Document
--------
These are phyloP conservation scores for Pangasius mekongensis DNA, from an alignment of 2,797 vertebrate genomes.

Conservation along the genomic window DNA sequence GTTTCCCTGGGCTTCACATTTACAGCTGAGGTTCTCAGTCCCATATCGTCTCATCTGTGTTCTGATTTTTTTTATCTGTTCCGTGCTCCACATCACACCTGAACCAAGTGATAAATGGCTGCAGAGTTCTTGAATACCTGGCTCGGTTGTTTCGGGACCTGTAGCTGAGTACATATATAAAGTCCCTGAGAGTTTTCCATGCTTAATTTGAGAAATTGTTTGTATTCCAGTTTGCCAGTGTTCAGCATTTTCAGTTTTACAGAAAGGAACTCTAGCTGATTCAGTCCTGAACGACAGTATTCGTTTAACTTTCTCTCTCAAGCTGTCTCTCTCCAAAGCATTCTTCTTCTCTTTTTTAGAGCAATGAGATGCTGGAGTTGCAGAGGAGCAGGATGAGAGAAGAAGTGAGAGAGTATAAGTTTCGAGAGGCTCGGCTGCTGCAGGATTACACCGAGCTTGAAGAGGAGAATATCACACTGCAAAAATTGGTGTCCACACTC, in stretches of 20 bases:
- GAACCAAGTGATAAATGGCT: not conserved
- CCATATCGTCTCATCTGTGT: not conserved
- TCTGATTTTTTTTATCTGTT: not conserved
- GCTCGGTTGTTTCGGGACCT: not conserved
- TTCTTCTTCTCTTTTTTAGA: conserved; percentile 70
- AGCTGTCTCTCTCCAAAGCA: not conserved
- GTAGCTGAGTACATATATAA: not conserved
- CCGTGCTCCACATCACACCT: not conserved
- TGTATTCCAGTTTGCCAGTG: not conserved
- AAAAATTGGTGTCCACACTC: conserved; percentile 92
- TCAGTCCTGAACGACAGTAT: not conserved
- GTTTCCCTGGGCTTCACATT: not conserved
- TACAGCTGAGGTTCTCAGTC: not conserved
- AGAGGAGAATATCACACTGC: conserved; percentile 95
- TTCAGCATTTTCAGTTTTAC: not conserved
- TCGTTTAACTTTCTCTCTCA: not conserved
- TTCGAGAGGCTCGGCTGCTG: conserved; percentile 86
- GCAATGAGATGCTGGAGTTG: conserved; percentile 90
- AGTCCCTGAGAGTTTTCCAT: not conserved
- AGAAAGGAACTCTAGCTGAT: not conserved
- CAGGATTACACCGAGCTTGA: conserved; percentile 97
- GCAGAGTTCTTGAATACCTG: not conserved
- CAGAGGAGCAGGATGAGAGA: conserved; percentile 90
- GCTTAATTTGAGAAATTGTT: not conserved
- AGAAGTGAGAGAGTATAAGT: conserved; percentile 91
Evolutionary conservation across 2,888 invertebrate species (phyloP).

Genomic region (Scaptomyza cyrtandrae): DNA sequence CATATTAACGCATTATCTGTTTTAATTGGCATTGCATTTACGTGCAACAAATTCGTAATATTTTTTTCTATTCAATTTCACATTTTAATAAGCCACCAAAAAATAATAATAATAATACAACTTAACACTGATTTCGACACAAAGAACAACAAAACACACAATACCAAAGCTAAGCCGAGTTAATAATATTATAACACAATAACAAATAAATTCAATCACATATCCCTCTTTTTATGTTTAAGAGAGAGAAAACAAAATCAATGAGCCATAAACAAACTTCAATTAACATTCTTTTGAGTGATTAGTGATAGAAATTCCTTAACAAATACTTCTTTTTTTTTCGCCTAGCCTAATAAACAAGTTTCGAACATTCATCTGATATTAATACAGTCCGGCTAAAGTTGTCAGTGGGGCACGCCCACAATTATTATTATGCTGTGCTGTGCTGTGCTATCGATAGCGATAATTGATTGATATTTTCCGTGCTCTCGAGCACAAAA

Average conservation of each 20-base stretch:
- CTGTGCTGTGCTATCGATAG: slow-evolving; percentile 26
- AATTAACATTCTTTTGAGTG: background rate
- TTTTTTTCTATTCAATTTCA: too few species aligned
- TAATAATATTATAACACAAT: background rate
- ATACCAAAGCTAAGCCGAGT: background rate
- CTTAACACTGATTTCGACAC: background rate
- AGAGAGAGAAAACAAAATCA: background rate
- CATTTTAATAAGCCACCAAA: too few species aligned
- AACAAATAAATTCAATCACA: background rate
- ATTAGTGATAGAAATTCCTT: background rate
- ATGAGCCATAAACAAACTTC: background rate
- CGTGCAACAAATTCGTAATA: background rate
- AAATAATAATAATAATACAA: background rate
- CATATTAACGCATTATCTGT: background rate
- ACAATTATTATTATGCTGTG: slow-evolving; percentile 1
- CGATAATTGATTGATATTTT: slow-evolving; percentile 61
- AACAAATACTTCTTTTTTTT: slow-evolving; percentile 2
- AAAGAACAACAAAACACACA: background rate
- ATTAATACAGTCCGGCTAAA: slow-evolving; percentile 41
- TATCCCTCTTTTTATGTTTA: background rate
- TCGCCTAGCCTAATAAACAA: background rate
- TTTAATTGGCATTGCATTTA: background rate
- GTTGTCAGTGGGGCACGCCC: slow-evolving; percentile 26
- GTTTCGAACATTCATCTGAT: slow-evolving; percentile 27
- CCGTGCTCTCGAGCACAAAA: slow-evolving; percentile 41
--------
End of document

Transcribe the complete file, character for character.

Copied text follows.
These are phyloP conservation scores for Pangasius mekongensis DNA, from an alignment of 2,797 vertebrate genomes.

Conservation along the genomic window DNA sequence GTTTCCCTGGGCTTCACATTTACAGCTGAGGTTCTCAGTCCCATATCGTCTCATCTGTGTTCTGATTTTTTTTATCTGTTCCGTGCTCCACATCACACCTGAACCAAGTGATAAATGGCTGCAGAGTTCTTGAATACCTGGCTCGGTTGTTTCGGGACCTGTAGCTGAGTACATATATAAAGTCCCTGAGAGTTTTCCATGCTTAATTTGAGAAATTGTTTGTATTCCAGTTTGCCAGTGTTCAGCATTTTCAGTTTTACAGAAAGGAACTCTAGCTGATTCAGTCCTGAACGACAGTATTCGTTTAACTTTCTCTCTCAAGCTGTCTCTCTCCAAAGCATTCTTCTTCTCTTTTTTAGAGCAATGAGATGCTGGAGTTGCAGAGGAGCAGGATGAGAGAAGAAGTGAGAGAGTATAAGTTTCGAGAGGCTCGGCTGCTGCAGGATTACACCGAGCTTGAAGAGGAGAATATCACACTGCAAAAATTGGTGTCCACACTC, in stretches of 20 bases:
- GAACCAAGTGATAAATGGCT: not conserved
- CCATATCGTCTCATCTGTGT: not conserved
- TCTGATTTTTTTTATCTGTT: not conserved
- GCTCGGTTGTTTCGGGACCT: not conserved
- TTCTTCTTCTCTTTTTTAGA: conserved; percentile 70
- AGCTGTCTCTCTCCAAAGCA: not conserved
- GTAGCTGAGTACATATATAA: not conserved
- CCGTGCTCCACATCACACCT: not conserved
- TGTATTCCAGTTTGCCAGTG: not conserved
- AAAAATTGGTGTCCACACTC: conserved; percentile 92
- TCAGTCCTGAACGACAGTAT: not conserved
- GTTTCCCTGGGCTTCACATT: not conserved
- TACAGCTGAGGTTCTCAGTC: not conserved
- AGAGGAGAATATCACACTGC: conserved; percentile 95
- TTCAGCATTTTCAGTTTTAC: not conserved
- TCGTTTAACTTTCTCTCTCA: not conserved
- TTCGAGAGGCTCGGCTGCTG: conserved; percentile 86
- GCAATGAGATGCTGGAGTTG: conserved; percentile 90
- AGTCCCTGAGAGTTTTCCAT: not conserved
- AGAAAGGAACTCTAGCTGAT: not conserved
- CAGGATTACACCGAGCTTGA: conserved; percentile 97
- GCAGAGTTCTTGAATACCTG: not conserved
- CAGAGGAGCAGGATGAGAGA: conserved; percentile 90
- GCTTAATTTGAGAAATTGTT: not conserved
- AGAAGTGAGAGAGTATAAGT: conserved; percentile 91
Evolutionary conservation across 2,888 invertebrate species (phyloP).

Genomic region (Scaptomyza cyrtandrae): DNA sequence CATATTAACGCATTATCTGTTTTAATTGGCATTGCATTTACGTGCAACAAATTCGTAATATTTTTTTCTATTCAATTTCACATTTTAATAAGCCACCAAAAAATAATAATAATAATACAACTTAACACTGATTTCGACACAAAGAACAACAAAACACACAATACCAAAGCTAAGCCGAGTTAATAATATTATAACACAATAACAAATAAATTCAATCACATATCCCTCTTTTTATGTTTAAGAGAGAGAAAACAAAATCAATGAGCCATAAACAAACTTCAATTAACATTCTTTTGAGTGATTAGTGATAGAAATTCCTTAACAAATACTTCTTTTTTTTTCGCCTAGCCTAATAAACAAGTTTCGAACATTCATCTGATATTAATACAGTCCGGCTAAAGTTGTCAGTGGGGCACGCCCACAATTATTATTATGCTGTGCTGTGCTGTGCTATCGATAGCGATAATTGATTGATATTTTCCGTGCTCTCGAGCACAAAA

Average conservation of each 20-base stretch:
- CTGTGCTGTGCTATCGATAG: slow-evolving; percentile 26
- AATTAACATTCTTTTGAGTG: background rate
- TTTTTTTCTATTCAATTTCA: too few species aligned
- TAATAATATTATAACACAAT: background rate
- ATACCAAAGCTAAGCCGAGT: background rate
- CTTAACACTGATTTCGACAC: background rate
- AGAGAGAGAAAACAAAATCA: background rate
- CATTTTAATAAGCCACCAAA: too few species aligned
- AACAAATAAATTCAATCACA: background rate
- ATTAGTGATAGAAATTCCTT: background rate
- ATGAGCCATAAACAAACTTC: background rate
- CGTGCAACAAATTCGTAATA: background rate
- AAATAATAATAATAATACAA: background rate
- CATATTAACGCATTATCTGT: background rate
- ACAATTATTATTATGCTGTG: slow-evolving; percentile 1
- CGATAATTGATTGATATTTT: slow-evolving; percentile 61
- AACAAATACTTCTTTTTTTT: slow-evolving; percentile 2
- AAAGAACAACAAAACACACA: background rate
- ATTAATACAGTCCGGCTAAA: slow-evolving; percentile 41
- TATCCCTCTTTTTATGTTTA: background rate
- TCGCCTAGCCTAATAAACAA: background rate
- TTTAATTGGCATTGCATTTA: background rate
- GTTGTCAGTGGGGCACGCCC: slow-evolving; percentile 26
- GTTTCGAACATTCATCTGAT: slow-evolving; percentile 27
- CCGTGCTCTCGAGCACAAAA: slow-evolving; percentile 41